High-ho, high-ho, it’s off to work we go
There are many simple activities that do not require equipment or incur cost yet have a powerful and profound effect on your Brain and Body.
Whistling is a perfect example.
While it’s fun to do and has many positive physical, mental and emotional benefits, whistling seems to be a fading art and running out of steam, in our modern-day society.
Do you whistle? Do you hear others whistling around you?
Many of us can easily envision memories of Snow White and the Seven Dwarfs (except Grumpy Dwarf of course), whistling a happy tune as they set off to work.
Years ago, every second man on the street (and some women) used to whistle. It was even incorporated regularly into TV shows, movies and songs as recent as the 70’s and 80’s.
Co-Author of ‘A Brief History of Whistling’ John Lucas says that whistling used to be common with miners on their way to the pits and workers to and from the factories. There were even whistling choirs on the work buses.
Now, the sound of people whistling has significantly disappeared from modern life. In a survey, around seventy per cent of those questioned say there aren’t as many people whistling today compared with just two or three decades ago.
Why is this?
Some experts conclude it’s due to the demise in working class laborers, including street sweepers, milkmen, delivery boys and coalminers. Add to it, that on construction sites, instead of hearing workmen whistling as they work, radio tunes fill the airwaves instead.
Cultural historian, Chris Cook at Syracuse University London told the Sunday Times: “Go into the streets, into the workplace and it’s silent. It’s nothing like it was a few decades ago when you would hear people whistling tunes everywhere.”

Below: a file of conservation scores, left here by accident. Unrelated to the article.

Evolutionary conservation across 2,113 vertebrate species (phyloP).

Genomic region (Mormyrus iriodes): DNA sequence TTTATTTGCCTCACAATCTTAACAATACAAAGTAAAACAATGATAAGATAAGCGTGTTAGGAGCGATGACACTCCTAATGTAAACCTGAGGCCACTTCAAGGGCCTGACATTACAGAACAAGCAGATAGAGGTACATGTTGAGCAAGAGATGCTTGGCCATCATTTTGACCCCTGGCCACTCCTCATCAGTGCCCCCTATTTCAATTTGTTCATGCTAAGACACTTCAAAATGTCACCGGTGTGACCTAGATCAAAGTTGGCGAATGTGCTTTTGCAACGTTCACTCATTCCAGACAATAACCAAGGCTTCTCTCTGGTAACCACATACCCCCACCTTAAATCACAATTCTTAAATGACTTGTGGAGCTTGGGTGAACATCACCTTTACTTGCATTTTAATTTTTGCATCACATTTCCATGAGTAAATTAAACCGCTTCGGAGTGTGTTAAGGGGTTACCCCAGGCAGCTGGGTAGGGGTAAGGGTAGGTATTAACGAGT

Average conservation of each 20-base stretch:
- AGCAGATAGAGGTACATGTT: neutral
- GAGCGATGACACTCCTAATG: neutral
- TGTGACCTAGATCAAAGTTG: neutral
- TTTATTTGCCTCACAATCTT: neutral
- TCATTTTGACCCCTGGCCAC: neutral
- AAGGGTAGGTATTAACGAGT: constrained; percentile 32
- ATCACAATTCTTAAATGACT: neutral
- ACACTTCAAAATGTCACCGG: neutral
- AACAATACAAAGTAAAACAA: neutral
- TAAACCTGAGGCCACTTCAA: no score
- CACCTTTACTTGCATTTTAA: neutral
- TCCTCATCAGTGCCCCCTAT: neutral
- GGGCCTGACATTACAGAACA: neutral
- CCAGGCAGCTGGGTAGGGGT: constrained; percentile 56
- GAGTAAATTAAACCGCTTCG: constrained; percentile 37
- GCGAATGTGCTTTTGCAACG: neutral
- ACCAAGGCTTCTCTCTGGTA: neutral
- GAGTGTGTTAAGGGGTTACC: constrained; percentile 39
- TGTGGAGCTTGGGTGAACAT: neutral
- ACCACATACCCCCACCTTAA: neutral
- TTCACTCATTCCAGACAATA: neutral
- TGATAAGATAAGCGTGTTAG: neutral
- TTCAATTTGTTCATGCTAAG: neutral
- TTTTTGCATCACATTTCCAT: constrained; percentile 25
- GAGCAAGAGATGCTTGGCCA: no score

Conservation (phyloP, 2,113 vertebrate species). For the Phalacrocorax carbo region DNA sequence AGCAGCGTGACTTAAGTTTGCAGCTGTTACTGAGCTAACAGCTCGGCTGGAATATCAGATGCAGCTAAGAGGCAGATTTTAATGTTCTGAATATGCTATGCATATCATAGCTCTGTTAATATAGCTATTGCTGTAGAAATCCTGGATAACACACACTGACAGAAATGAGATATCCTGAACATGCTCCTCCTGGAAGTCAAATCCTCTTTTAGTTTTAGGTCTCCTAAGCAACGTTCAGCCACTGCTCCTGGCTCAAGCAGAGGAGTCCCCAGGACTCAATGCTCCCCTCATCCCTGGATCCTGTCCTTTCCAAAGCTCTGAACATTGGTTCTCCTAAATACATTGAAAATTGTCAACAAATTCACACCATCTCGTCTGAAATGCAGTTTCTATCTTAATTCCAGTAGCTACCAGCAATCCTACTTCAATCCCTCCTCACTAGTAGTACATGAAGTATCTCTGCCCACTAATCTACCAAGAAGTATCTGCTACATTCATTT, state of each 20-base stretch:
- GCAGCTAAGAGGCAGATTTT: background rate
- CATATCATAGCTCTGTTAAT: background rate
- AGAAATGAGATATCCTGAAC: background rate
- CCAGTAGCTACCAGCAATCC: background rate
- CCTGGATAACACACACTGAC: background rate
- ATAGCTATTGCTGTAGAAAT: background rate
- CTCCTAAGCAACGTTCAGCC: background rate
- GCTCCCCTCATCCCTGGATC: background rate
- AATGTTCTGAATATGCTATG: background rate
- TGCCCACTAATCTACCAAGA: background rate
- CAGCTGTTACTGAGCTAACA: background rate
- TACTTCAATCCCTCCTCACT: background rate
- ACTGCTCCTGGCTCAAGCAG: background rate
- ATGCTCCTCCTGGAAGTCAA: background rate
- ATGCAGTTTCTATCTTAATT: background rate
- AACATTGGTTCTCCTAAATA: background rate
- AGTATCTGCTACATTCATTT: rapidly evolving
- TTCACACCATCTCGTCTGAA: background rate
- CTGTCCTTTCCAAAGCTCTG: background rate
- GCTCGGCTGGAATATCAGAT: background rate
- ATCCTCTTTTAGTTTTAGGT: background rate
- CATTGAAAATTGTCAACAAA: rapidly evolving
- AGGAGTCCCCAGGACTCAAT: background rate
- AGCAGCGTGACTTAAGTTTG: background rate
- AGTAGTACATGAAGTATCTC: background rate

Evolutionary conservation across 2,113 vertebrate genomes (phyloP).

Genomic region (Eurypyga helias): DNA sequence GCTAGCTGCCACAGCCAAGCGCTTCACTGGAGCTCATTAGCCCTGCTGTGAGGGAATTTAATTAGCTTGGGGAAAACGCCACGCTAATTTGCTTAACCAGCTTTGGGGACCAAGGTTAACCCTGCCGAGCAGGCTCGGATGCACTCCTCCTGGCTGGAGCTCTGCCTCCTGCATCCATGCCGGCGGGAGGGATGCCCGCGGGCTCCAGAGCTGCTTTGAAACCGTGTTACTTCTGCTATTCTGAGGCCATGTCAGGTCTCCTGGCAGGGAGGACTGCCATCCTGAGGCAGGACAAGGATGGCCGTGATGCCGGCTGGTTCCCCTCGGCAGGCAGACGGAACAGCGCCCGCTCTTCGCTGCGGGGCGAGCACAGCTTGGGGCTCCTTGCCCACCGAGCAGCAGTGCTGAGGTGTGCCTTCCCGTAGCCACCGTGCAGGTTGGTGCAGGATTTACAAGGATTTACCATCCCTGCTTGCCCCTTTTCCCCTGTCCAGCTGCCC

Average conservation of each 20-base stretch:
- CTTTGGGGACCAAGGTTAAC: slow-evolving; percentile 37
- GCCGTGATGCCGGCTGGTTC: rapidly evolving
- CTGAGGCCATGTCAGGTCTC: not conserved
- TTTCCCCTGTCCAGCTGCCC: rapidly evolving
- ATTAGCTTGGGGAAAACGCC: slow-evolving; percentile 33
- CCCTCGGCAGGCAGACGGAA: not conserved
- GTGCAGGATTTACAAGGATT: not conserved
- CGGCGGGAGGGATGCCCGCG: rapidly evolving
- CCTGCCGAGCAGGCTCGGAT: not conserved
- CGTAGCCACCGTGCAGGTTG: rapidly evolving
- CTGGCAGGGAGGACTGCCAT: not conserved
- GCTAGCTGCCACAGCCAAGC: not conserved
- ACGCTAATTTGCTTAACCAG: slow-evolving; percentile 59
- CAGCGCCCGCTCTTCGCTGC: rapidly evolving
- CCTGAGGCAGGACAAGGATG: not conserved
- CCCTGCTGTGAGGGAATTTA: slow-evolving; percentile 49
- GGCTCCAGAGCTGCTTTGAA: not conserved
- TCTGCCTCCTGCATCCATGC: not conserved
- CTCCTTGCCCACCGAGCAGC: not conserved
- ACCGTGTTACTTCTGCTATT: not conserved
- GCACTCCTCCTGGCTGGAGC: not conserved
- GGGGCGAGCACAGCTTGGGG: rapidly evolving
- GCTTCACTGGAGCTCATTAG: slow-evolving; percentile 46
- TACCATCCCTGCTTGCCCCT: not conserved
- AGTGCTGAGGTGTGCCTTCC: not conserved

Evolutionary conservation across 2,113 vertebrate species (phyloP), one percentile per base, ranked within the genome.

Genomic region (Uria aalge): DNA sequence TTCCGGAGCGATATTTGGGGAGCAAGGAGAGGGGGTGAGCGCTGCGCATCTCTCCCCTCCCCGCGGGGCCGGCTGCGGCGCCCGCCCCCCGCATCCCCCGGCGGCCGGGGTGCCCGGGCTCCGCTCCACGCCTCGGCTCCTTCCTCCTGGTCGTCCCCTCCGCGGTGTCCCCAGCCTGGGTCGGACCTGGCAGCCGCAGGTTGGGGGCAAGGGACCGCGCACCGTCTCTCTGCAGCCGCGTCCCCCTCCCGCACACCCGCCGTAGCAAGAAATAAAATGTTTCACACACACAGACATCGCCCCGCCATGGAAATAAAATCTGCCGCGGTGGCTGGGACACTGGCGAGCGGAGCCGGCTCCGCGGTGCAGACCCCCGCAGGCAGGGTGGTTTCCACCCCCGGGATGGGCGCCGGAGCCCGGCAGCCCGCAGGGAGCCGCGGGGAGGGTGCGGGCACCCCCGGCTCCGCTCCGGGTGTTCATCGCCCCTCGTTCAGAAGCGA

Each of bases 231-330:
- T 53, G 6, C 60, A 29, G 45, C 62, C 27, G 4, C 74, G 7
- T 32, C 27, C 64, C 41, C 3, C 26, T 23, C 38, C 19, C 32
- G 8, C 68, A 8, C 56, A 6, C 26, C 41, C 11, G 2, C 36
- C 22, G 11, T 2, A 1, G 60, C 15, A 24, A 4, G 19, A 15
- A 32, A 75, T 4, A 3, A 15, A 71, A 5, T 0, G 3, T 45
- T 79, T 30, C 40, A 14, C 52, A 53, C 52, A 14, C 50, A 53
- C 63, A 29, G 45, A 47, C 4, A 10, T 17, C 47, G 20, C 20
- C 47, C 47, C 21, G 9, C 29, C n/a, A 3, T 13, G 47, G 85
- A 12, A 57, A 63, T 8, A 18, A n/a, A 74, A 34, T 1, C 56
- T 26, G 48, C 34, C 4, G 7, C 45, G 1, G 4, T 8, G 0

To top it off, many people are using earphones and portable music players to listen to music, so they don’t need to make their own tunes. Software such as iTunes is replacing the real “I”-Tunes.
Yet, for those who still engage in this simple activity of whistling, they can easily detect the positive effects that occur Classic FM broadcaster, Catherine Bott, said that whistling can be ‘relaxing for people who’ve got a lot going on in their brain’. On a personal note she added that for her, it’s a concentration aid, valuable distraction from background noise, and much easier than singing.
While some associate it with an empty head, whistling is more cerebral that you may realize and it’s scientifically proven to be a valuable cognitive activity that can stimulate, grow and recreate your brain!
In the book, A Brief History of Whistling, by Lucas and Chatburn, they uncover enough evidence to prove that whistling is in fact an art form, one requiring practice, discipline and dexterity.
When is the last time you whistled? Give it a shot! You will likely discover that it does some great things like shifting your mood, putting some pep in your step and refreshing your focus.